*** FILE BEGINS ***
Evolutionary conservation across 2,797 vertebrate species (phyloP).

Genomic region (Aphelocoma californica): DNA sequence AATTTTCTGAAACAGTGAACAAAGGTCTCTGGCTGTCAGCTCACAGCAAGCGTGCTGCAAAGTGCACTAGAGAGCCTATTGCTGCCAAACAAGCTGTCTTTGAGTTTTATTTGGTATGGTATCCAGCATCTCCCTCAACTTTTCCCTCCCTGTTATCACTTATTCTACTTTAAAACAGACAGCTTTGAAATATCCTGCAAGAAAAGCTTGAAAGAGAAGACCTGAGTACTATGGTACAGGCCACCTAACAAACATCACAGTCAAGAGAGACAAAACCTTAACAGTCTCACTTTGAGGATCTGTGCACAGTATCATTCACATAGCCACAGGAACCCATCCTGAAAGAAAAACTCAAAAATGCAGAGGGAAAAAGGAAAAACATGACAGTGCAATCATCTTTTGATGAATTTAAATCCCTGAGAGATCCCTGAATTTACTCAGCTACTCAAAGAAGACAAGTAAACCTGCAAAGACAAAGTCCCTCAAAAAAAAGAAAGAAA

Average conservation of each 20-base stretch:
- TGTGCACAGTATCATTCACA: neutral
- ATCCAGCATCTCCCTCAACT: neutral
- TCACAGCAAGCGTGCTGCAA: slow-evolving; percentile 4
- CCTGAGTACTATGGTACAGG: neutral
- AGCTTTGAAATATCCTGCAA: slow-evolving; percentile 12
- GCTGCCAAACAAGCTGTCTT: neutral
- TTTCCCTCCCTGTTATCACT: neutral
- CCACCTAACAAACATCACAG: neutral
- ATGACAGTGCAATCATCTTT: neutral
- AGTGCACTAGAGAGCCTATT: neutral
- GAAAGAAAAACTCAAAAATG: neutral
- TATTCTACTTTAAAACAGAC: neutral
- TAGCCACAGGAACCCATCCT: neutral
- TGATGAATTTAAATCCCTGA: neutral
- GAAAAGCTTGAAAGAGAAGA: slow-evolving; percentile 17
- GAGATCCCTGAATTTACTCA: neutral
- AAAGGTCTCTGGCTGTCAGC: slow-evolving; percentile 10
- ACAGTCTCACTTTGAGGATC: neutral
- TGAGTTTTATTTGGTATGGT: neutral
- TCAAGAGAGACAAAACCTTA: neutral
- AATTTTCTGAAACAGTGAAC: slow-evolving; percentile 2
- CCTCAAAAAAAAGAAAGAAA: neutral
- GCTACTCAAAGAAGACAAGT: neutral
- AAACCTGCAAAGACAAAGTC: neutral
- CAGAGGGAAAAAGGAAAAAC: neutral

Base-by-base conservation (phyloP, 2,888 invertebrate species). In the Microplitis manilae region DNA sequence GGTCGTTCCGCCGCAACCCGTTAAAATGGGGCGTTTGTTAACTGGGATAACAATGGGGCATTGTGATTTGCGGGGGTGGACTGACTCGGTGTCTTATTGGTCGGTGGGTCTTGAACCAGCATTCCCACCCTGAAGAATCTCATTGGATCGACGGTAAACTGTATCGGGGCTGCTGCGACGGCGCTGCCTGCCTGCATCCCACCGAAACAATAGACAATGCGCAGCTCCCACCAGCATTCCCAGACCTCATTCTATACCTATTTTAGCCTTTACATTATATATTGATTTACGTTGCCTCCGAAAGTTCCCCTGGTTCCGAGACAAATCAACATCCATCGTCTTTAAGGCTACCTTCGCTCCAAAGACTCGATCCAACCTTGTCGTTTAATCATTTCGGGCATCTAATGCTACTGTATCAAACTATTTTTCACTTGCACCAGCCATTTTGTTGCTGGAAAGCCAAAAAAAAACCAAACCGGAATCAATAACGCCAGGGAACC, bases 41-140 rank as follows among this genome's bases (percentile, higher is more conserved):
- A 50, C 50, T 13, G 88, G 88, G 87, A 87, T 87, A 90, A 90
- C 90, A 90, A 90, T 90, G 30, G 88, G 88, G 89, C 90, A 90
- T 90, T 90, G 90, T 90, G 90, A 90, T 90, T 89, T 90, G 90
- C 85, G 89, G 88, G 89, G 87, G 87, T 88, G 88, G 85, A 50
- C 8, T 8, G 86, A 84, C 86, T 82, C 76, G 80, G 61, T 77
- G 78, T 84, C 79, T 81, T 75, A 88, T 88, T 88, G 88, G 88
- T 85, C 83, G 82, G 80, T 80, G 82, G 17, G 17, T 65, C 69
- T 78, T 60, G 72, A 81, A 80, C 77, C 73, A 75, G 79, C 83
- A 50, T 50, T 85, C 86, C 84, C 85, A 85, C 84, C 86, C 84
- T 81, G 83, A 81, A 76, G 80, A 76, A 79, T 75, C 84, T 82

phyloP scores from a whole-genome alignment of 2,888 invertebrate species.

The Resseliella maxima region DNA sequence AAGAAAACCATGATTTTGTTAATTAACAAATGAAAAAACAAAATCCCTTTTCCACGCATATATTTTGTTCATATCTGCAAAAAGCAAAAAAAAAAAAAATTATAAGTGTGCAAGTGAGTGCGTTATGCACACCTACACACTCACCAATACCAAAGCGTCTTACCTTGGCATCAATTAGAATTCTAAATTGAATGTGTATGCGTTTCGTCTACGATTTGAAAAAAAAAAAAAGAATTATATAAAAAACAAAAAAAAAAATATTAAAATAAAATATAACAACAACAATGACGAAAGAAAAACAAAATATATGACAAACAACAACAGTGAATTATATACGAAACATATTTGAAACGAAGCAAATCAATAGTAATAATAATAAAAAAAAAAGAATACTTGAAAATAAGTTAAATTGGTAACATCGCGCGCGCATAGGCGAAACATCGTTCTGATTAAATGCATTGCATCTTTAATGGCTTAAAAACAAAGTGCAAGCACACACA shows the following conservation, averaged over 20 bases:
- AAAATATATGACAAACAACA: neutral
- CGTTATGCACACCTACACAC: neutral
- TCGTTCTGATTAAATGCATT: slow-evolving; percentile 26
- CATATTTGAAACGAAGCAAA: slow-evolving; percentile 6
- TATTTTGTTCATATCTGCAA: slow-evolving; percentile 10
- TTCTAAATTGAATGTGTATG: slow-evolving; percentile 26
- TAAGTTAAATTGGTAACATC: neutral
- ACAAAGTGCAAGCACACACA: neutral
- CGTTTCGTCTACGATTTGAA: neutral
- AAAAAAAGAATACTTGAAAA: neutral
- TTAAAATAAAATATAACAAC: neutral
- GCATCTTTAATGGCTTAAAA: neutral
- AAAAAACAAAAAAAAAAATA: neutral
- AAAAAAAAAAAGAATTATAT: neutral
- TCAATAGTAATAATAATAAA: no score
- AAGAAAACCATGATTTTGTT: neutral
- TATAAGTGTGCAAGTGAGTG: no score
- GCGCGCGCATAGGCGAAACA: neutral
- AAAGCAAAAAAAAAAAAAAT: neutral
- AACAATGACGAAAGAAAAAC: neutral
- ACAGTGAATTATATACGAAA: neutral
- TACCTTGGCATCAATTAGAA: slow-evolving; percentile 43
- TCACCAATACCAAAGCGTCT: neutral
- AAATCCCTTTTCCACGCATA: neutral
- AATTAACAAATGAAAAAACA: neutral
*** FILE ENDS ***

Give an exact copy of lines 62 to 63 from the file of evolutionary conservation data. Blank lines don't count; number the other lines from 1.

- ACAGTGAATTATATACGAAA: neutral
- TACCTTGGCATCAATTAGAA: slow-evolving; percentile 43